ESMO 2016: Meta-analysis Confirms Superiority of Concomitant Over Induction Chemotherapy in Nonmetastatic Head and Neck Cancer

Key Points

  • The analysis showed that adding chemotherapy to LRT significantly improved OS over sole LRT; the hazard ratio (HR) for the comparison was 0.89.
  • A significant interaction between treatment effect and the timing of chemotherapy was also observed, with improved OS being limited to concomitant chemotherapy. The prolonged OS seen with concomitant chemotherapy translated to a 5-year absolute survival benefit of 6.5 % and a 10-year absolute survival benefit of 3.4%.
  • An interaction test done on data from recent trials of concomitant chemotherapy revealed a trend towards decreased efficacy with increasing age and poorer performance status in patients aged 70 or more years, and for patients with performance status of 2 or greater.

Patients with head and neck squamous cell carcinoma achieved prolonged overall survival when concomitant chemotherapy was administered with locoregional treatment or radiotherapy, according to findings from a large meta-analysis reported by Blanchard et al at the European Society for Medical Oncology (ESMO) 2016 Congress in Copenhagen, Denmark (Abstract 950O). However, timing was important, as the survival benefit was not observed with the addition of induction chemotherapy.

Pierre Blanchard, MD, PhD, of the Department of Radiation Therapy at Gustave Roussy Cancer Campus in Villejuif, France, is a first author of the study, and Jean Bourhis, MD, PhD, of the Département d'oncologie, Centre Hospitalier Universitaire Vaudois–CHUV in Lausanne, Switzerland, presented an update of the meta-analysis of chemotherapy in head and neck cancer (MACH-NC) done previously by the MACH-NC group, which showed concomitant chemotherapy improved overall survival in patients with nonmetastatic head and neck squamous cell carcinoma.

Meta-analysis Resources

Dr. Blanchard and colleagues analyzed individual patient data obtained from trials done between 1965 and 2010 in patients with nonmetastatic head and neck squamous cell carcinoma. The analysis compared two of the regimens used in the trials: locoregional treatment was compared to locoregional treatment plus chemotherapy, and induction chemotherapy plus radiotherapy was compared to radiotherapy plus concomitant (or alternating) chemotherapy. The investigators used a fixed effect model, and treatment comparison was evaluated using the log-rank test, stratified by trial. The primary endpoint of the study was overall survival.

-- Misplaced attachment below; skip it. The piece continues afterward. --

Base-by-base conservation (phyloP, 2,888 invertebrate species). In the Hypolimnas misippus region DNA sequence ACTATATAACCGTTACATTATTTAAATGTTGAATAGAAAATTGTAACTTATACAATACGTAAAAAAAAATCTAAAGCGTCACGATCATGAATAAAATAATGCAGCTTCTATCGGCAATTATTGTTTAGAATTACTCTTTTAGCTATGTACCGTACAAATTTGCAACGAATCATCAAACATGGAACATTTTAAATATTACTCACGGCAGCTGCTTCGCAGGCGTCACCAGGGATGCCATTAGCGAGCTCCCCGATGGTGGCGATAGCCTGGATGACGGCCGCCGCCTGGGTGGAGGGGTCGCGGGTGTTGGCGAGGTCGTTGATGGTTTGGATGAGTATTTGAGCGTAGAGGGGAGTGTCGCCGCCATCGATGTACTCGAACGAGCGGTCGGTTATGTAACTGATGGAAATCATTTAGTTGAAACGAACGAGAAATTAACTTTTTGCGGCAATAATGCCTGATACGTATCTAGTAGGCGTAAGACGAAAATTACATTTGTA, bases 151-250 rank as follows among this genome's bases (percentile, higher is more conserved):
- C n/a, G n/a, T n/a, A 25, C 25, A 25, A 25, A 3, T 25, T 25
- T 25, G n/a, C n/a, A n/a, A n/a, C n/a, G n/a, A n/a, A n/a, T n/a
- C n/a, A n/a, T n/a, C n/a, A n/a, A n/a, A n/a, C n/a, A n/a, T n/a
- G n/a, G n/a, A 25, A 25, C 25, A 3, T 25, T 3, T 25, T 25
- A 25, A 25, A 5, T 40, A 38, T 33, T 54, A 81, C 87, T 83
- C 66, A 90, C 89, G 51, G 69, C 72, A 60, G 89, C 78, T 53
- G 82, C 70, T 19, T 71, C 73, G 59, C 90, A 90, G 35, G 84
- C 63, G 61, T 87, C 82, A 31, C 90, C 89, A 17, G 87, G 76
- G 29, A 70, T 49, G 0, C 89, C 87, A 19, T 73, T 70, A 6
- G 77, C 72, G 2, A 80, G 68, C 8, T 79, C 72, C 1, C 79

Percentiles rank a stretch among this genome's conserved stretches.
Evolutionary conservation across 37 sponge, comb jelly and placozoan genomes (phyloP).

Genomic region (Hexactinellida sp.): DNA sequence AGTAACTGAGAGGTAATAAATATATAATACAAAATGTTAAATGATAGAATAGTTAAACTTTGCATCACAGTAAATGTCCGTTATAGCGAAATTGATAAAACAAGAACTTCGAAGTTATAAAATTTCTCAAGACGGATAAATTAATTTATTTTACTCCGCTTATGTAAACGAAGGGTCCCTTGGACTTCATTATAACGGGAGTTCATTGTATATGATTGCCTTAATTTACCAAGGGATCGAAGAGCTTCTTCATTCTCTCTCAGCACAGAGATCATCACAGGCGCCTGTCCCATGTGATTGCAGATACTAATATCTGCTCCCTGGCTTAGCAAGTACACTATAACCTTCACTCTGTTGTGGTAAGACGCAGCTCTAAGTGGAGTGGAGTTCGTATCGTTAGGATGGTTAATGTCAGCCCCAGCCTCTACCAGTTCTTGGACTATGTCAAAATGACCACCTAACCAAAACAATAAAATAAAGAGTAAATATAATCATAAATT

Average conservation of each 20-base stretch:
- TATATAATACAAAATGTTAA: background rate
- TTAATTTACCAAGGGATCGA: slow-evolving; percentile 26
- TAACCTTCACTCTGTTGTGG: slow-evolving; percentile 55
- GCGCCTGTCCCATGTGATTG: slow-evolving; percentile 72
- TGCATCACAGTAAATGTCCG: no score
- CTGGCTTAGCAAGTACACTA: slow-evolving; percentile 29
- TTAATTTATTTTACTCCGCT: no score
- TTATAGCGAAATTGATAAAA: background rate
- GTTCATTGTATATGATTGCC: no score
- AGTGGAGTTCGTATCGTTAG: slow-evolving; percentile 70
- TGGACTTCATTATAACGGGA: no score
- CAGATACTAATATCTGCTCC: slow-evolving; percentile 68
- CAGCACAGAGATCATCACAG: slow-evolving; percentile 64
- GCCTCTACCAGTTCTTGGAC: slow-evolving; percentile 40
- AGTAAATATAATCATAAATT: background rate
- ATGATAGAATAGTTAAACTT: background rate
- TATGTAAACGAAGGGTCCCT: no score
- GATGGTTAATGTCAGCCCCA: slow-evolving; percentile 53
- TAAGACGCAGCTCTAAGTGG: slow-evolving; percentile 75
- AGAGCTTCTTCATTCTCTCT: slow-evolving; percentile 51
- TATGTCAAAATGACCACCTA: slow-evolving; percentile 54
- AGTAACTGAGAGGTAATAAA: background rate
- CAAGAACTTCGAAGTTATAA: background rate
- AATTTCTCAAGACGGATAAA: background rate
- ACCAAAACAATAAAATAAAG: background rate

This meta-analysis included current data from 2,574 patients participating in 15 new trials in addition to updated patient data from 11 additional trials. The comparison of locoregional treatment vs locoregional treatment plus chemotherapy comprised data of 18,394 patients taking part in 94 trials, with a median follow-up of 6.7 years.

The oropharynx was the most frequently involved tumor site (35% of patients). Overall, 29% of patients had stage III tumors and 63% had stage IV tumors.

Meta-analysis Findings

The analysis showed that adding chemotherapy to locoregional treatment significantly improved overall survival over sole locoregional treatment; the hazard ratio (HR) for the comparison was 0.89 (95% confidence interval [CI] = 0.86–0.92; P < .0001). A significant interaction between treatment effect and the timing of chemotherapy was also observed, with improved overall survival being limited to concomitant chemotherapy (HR = 0.83, 95% CI = 0.79–0.87; P < .0001). The prolonged overall survival seen with concomitant chemotherapy translated to a 5-year absolute survival benefit of 6.5% and a 10-year absolute survival benefit of 3.4%.

The overall survival was not improved with the addition of induction chemotherapy (HR = 0.97, 95% CI = 0.91–1.03).

An interaction test done on data from recent trials of concomitant chemotherapy revealed a trend towards decreased efficacy with increasing age and poorer performance status (PS) (HR = 1.00, 95% CI = 0.81–1.23; Ptrend = .06) in patients aged 70 or more years and for patients with PS of 2 or greater (HR = 0.93, 95% CI = 0.73–1.19; Ptrend = .07).

The analysis of induction chemotherapy plus radiotherapy compared to radiotherapy plus concomitant chemotherapy comprised data from 1,214 patients participating in eight trials confirmed the superiority of concomitant chemotherapy in prolonging on overall survival (HR = 0.84, 95% CI = 0.74–0.95; P = .007) and progression-free survival (HR = 0.85, 95% CI = 0.75–0.96; P = .008).

The authors concluded that this updated meta-analysis with longer patient follow-up confirmed the superiority of adding concomitant chemotherapy to locoregional therapy or radiotherapy in locally advanced head and neck squamous cell carcinoma as compared to induction chemotherapy treatment. They noted that they are continuing a study of patterns of relapse and toxicity.

The content in this post has not been reviewed by the American Society of Clinical Oncology, Inc. (ASCO®) and does not necessarily reflect the ideas and opinions of ASCO®.


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